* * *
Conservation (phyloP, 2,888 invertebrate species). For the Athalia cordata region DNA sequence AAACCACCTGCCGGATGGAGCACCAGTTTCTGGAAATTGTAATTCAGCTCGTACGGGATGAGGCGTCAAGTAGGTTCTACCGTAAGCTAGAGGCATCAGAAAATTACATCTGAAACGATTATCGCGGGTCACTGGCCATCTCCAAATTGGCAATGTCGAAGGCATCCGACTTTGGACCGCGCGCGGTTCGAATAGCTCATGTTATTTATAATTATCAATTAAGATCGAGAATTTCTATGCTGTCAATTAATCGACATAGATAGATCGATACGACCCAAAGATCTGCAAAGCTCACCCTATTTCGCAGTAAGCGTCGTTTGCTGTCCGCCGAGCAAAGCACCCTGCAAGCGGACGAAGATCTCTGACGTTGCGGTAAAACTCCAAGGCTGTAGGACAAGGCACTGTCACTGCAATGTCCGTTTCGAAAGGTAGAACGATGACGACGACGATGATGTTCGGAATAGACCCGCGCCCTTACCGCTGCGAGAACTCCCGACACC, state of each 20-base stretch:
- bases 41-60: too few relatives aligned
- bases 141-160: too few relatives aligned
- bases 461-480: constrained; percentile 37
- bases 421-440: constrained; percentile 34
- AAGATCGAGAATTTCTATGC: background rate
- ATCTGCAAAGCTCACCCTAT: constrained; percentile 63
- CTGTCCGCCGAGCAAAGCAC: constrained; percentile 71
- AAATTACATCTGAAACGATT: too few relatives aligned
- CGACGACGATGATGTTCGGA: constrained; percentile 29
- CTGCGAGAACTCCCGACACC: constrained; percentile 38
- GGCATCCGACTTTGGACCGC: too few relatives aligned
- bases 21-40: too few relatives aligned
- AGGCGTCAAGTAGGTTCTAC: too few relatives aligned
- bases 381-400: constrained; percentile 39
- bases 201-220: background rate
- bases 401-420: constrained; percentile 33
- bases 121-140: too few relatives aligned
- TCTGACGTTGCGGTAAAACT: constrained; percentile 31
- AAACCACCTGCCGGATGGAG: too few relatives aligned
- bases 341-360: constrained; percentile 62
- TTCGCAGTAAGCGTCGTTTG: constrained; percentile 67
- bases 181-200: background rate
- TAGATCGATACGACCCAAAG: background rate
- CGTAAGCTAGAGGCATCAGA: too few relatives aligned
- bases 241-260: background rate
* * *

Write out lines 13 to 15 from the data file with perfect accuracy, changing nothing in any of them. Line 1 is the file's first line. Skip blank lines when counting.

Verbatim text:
- bases 21-40: too few relatives aligned
- AGGCGTCAAGTAGGTTCTAC: too few relatives aligned
- bases 381-400: constrained; percentile 39